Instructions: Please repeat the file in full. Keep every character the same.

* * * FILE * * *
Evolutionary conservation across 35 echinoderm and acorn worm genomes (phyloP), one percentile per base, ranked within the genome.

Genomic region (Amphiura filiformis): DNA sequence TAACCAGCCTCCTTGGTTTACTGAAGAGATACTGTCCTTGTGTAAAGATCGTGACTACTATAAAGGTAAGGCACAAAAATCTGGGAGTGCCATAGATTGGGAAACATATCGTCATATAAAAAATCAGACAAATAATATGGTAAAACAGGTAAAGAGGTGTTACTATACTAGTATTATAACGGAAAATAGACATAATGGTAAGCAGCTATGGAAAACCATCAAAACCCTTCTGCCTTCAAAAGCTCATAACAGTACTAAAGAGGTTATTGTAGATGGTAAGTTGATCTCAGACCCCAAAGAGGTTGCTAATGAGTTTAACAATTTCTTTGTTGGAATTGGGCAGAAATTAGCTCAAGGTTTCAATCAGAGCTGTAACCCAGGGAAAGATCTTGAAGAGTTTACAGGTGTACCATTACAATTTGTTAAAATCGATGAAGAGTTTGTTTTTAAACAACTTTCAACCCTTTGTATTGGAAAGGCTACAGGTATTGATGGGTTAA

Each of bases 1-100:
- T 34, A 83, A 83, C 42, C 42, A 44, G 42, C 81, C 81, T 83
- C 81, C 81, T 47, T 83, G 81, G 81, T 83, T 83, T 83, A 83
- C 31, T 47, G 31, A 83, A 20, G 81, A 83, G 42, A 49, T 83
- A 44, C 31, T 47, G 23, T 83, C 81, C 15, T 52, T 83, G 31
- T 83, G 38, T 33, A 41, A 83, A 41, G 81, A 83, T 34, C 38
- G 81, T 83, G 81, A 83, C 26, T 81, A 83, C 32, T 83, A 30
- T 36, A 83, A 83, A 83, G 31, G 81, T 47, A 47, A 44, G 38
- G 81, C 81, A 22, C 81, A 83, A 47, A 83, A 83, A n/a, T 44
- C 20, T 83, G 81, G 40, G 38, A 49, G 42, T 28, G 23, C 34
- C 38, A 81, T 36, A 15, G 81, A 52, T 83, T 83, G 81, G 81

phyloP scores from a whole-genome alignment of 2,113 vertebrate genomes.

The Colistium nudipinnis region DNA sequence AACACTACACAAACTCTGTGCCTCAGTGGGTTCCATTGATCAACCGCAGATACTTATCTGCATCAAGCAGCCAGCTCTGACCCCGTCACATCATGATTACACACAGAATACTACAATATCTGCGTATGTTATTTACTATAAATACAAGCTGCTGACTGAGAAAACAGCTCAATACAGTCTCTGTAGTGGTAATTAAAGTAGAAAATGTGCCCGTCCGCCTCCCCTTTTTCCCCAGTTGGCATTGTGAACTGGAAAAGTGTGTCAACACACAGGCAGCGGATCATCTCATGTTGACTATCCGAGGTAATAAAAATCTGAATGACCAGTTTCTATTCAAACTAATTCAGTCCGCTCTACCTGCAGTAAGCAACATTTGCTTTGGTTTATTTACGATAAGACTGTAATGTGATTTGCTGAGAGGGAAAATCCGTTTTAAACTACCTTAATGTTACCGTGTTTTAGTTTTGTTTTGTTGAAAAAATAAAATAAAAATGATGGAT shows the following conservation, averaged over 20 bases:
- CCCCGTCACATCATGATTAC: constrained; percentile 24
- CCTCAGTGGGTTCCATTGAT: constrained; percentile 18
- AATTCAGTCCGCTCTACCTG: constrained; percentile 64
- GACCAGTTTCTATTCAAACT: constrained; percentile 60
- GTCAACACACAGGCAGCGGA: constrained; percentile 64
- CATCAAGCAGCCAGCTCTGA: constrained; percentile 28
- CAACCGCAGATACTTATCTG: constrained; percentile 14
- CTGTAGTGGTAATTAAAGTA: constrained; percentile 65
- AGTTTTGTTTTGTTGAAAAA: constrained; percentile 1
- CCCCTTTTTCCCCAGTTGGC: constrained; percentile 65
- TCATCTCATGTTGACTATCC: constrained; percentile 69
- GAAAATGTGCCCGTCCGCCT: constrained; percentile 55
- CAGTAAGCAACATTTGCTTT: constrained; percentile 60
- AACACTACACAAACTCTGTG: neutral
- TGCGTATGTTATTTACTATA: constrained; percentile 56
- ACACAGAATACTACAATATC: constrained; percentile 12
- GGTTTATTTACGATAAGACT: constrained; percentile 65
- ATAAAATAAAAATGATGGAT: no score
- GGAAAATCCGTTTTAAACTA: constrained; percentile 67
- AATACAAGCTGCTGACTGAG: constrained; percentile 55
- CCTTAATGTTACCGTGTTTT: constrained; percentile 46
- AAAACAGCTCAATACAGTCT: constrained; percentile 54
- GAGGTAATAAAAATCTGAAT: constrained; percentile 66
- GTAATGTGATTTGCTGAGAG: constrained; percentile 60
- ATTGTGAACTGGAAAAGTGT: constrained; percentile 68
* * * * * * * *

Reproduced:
Evolutionary conservation across 35 echinoderm and acorn worm genomes (phyloP), one percentile per base, ranked within the genome.

Genomic region (Amphiura filiformis): DNA sequence TAACCAGCCTCCTTGGTTTACTGAAGAGATACTGTCCTTGTGTAAAGATCGTGACTACTATAAAGGTAAGGCACAAAAATCTGGGAGTGCCATAGATTGGGAAACATATCGTCATATAAAAAATCAGACAAATAATATGGTAAAACAGGTAAAGAGGTGTTACTATACTAGTATTATAACGGAAAATAGACATAATGGTAAGCAGCTATGGAAAACCATCAAAACCCTTCTGCCTTCAAAAGCTCATAACAGTACTAAAGAGGTTATTGTAGATGGTAAGTTGATCTCAGACCCCAAAGAGGTTGCTAATGAGTTTAACAATTTCTTTGTTGGAATTGGGCAGAAATTAGCTCAAGGTTTCAATCAGAGCTGTAACCCAGGGAAAGATCTTGAAGAGTTTACAGGTGTACCATTACAATTTGTTAAAATCGATGAAGAGTTTGTTTTTAAACAACTTTCAACCCTTTGTATTGGAAAGGCTACAGGTATTGATGGGTTAA

Each of bases 1-100:
- T 34, A 83, A 83, C 42, C 42, A 44, G 42, C 81, C 81, T 83
- C 81, C 81, T 47, T 83, G 81, G 81, T 83, T 83, T 83, A 83
- C 31, T 47, G 31, A 83, A 20, G 81, A 83, G 42, A 49, T 83
- A 44, C 31, T 47, G 23, T 83, C 81, C 15, T 52, T 83, G 31
- T 83, G 38, T 33, A 41, A 83, A 41, G 81, A 83, T 34, C 38
- G 81, T 83, G 81, A 83, C 26, T 81, A 83, C 32, T 83, A 30
- T 36, A 83, A 83, A 83, G 31, G 81, T 47, A 47, A 44, G 38
- G 81, C 81, A 22, C 81, A 83, A 47, A 83, A 83, A n/a, T 44
- C 20, T 83, G 81, G 40, G 38, A 49, G 42, T 28, G 23, C 34
- C 38, A 81, T 36, A 15, G 81, A 52, T 83, T 83, G 81, G 81

phyloP scores from a whole-genome alignment of 2,113 vertebrate genomes.

The Colistium nudipinnis region DNA sequence AACACTACACAAACTCTGTGCCTCAGTGGGTTCCATTGATCAACCGCAGATACTTATCTGCATCAAGCAGCCAGCTCTGACCCCGTCACATCATGATTACACACAGAATACTACAATATCTGCGTATGTTATTTACTATAAATACAAGCTGCTGACTGAGAAAACAGCTCAATACAGTCTCTGTAGTGGTAATTAAAGTAGAAAATGTGCCCGTCCGCCTCCCCTTTTTCCCCAGTTGGCATTGTGAACTGGAAAAGTGTGTCAACACACAGGCAGCGGATCATCTCATGTTGACTATCCGAGGTAATAAAAATCTGAATGACCAGTTTCTATTCAAACTAATTCAGTCCGCTCTACCTGCAGTAAGCAACATTTGCTTTGGTTTATTTACGATAAGACTGTAATGTGATTTGCTGAGAGGGAAAATCCGTTTTAAACTACCTTAATGTTACCGTGTTTTAGTTTTGTTTTGTTGAAAAAATAAAATAAAAATGATGGAT shows the following conservation, averaged over 20 bases:
- CCCCGTCACATCATGATTAC: constrained; percentile 24
- CCTCAGTGGGTTCCATTGAT: constrained; percentile 18
- AATTCAGTCCGCTCTACCTG: constrained; percentile 64
- GACCAGTTTCTATTCAAACT: constrained; percentile 60
- GTCAACACACAGGCAGCGGA: constrained; percentile 64
- CATCAAGCAGCCAGCTCTGA: constrained; percentile 28
- CAACCGCAGATACTTATCTG: constrained; percentile 14
- CTGTAGTGGTAATTAAAGTA: constrained; percentile 65
- AGTTTTGTTTTGTTGAAAAA: constrained; percentile 1
- CCCCTTTTTCCCCAGTTGGC: constrained; percentile 65
- TCATCTCATGTTGACTATCC: constrained; percentile 69
- GAAAATGTGCCCGTCCGCCT: constrained; percentile 55
- CAGTAAGCAACATTTGCTTT: constrained; percentile 60
- AACACTACACAAACTCTGTG: neutral
- TGCGTATGTTATTTACTATA: constrained; percentile 56
- ACACAGAATACTACAATATC: constrained; percentile 12
- GGTTTATTTACGATAAGACT: constrained; percentile 65
- ATAAAATAAAAATGATGGAT: no score
- GGAAAATCCGTTTTAAACTA: constrained; percentile 67
- AATACAAGCTGCTGACTGAG: constrained; percentile 55
- CCTTAATGTTACCGTGTTTT: constrained; percentile 46
- AAAACAGCTCAATACAGTCT: constrained; percentile 54
- GAGGTAATAAAAATCTGAAT: constrained; percentile 66
- GTAATGTGATTTGCTGAGAG: constrained; percentile 60
- ATTGTGAACTGGAAAAGTGT: constrained; percentile 68